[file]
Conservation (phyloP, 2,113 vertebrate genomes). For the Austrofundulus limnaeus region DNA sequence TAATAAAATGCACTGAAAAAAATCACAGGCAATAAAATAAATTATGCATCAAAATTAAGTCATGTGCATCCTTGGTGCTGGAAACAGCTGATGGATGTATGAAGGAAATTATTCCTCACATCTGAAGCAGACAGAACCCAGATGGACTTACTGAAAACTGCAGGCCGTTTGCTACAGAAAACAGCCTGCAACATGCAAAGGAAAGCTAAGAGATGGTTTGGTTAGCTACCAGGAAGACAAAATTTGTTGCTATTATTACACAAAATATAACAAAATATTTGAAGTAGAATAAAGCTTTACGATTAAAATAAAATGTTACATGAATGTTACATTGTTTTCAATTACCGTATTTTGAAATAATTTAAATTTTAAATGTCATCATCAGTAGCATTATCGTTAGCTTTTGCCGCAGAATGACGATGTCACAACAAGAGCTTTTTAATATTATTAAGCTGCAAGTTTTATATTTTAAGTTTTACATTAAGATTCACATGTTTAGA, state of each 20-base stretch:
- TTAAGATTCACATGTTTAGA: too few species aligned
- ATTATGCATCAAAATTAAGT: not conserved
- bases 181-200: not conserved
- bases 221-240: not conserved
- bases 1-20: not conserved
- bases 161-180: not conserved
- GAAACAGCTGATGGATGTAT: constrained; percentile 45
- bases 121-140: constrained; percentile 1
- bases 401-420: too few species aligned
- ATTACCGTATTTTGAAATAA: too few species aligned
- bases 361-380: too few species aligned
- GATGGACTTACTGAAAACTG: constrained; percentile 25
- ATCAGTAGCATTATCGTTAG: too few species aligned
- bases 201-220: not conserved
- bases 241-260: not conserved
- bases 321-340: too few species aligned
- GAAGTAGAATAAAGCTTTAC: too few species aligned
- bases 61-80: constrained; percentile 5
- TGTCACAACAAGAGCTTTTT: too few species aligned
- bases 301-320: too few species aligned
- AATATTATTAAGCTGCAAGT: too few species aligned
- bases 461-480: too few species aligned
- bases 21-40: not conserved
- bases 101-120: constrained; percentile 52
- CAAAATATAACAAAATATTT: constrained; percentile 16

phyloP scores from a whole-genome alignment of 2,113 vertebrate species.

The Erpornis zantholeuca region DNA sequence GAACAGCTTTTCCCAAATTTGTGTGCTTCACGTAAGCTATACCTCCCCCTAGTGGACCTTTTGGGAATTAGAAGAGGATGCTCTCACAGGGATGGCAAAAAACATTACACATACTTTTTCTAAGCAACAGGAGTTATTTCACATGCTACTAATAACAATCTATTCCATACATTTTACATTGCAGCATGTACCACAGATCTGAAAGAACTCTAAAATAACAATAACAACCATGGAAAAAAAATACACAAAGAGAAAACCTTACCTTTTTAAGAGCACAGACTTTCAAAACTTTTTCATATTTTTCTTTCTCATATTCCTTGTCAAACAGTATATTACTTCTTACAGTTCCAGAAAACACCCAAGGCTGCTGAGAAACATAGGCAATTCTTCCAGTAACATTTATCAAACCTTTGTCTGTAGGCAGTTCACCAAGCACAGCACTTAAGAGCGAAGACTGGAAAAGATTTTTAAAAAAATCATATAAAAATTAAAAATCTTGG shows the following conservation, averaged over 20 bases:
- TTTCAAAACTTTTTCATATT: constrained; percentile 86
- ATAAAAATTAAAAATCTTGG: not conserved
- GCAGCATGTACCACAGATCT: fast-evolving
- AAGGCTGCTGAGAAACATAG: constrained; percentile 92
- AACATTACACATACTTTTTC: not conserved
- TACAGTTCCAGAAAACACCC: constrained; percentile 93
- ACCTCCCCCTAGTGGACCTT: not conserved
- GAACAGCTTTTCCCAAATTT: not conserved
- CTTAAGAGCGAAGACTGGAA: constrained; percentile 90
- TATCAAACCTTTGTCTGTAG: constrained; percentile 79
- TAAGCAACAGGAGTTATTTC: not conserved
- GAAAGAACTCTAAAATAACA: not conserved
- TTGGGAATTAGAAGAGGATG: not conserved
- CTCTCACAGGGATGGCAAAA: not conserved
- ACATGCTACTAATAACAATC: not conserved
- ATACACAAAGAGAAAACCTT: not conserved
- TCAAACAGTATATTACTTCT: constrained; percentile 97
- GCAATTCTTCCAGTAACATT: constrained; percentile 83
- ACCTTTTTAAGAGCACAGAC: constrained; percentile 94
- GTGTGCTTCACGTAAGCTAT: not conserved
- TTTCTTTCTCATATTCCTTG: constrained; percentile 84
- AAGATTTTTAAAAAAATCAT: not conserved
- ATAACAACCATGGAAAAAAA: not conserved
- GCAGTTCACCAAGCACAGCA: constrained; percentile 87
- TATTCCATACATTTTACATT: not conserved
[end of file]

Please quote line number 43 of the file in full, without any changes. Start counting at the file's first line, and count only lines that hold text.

- ACATGCTACTAATAACAATC: not conserved